We also made a number of pivots in terms of the user experience and the interface through which users will interact with the device because we realized that a number of hypotheses we had made about certain design, engineering, and manufacturing issues related to the product were just flat out wrong. The product we will soon show to our partners satisfies the desires individual end-use customers told us they seek in a product like ours[v], in a manner that accounts for the constraints our partners expressed they would eventually have to contend with in deploying the devices when they come to market. Moreover, this exchange of information led us to develop a product with performance characteristics far superior to what we would have achieved within the parameters of our previous vision. We expect to make a few more pivots before all is said and done.
Step 3: Customer Creation – during this step the startup steps on the gas in order to greatly accelerate sales. Accelerating sales involves demand creation as well as driving the product into the sales channel. The kind of specific activities that each startup will undertake in this step vary by product type, and they also vary by market type. Obviously, the costs associated with customer creation will also vary by product and market type. Demand creation might involve developing a market adjacent to the one the startup originally was formed to serve. Facebook went through a transition of that sort – its membership was initially restricted to students at Harvard.
Step 4: Company-Building – the startup ceases to be a startup when its search is complete. The end of the search processes marks the transition from startup to company. The startup was a temporary organization of resources for the purpose of executing the search. The company is different. Barring great misfortune, the company is not expected to be temporary. Also, to function effectively the company will need certain infrastructure that the startup may have been able to do without – human resources, compensation and benefits, marketing, sales, business development, finance, etc. The focus shits from “search, learn and discover” to “execute, execute, and execute.” Sometimes the team that built the company from its startup roots lacks the skills to navigate this new stage. It is not uncommon for a new set of people to eventually takeover the day-to-day management of the enterprise at this point.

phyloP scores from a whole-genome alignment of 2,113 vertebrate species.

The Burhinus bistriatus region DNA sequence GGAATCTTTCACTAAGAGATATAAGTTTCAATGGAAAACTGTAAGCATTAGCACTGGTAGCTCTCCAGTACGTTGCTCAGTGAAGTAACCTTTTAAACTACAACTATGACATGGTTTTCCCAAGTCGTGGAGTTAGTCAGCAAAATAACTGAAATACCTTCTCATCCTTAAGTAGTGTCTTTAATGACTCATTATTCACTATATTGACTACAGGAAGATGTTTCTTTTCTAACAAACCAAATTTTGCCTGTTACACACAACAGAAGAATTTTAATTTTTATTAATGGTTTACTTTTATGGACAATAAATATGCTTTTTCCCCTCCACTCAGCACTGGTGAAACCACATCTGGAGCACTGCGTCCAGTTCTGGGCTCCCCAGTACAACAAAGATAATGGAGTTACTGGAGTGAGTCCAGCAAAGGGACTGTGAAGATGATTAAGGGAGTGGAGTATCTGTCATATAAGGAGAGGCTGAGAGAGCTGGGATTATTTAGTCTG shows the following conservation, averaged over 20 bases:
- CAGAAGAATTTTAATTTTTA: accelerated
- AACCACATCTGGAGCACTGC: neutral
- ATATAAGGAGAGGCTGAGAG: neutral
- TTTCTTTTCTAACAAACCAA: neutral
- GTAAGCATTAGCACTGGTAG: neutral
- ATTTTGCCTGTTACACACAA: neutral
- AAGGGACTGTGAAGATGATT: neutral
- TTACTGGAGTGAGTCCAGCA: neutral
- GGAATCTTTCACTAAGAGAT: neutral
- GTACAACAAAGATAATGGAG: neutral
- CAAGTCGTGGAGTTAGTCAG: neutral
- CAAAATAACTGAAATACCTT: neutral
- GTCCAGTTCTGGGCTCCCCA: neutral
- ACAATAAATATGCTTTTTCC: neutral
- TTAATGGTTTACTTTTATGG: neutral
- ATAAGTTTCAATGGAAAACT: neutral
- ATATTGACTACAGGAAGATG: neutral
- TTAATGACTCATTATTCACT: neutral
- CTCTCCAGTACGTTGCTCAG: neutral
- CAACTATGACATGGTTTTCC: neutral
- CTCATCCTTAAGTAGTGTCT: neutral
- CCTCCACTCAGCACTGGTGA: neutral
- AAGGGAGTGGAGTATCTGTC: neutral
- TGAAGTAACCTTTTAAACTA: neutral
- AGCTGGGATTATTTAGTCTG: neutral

Before you run off to engage in your own Customer Development, consider that this concept may not work in the same way for every type of startup[vi]. It may be easy to engage in Customer Discovery if your startup caters to enterprise end-use customers or works with enterprise partners as intermediaries to reach individual end-use customers. Customer Discovery may be more difficult to execute for some startups creating certain consumer products – web-based products for example.
Let’s talk again in two weeks. On deck? More contemplation about The Path to the Epiphany: The Customer Development Model – chapter 2 in The Startup Owner’s Manual. Specifically, we will discuss the 14 rules that comprise the Customer Development Manifesto.
[i] Any mistakes in quoting from my sources are entirely mine.
[ii] This article is based on Chapter 2 of The Startup Owner’s Manual Vol. 1: The Step –by-step Guide for Building a Great Company, Steve Blank and Bob Dorf, Pub. March 2012 by K and S Ranch Publishing Division.
[iii] I have no relationship to the authors, besides the fact that I bought one of the earliest available copies of their book. I do not benefit from sales of the book.
[iv] I worked directly on this startup with the founders for a year. I now represent my employer on the board of directors.
[v] Market research involved nothing more than a description of the device. In other words, we relied on potential customers’ ability to imagine a future in which they could use the device we were setting out to develop.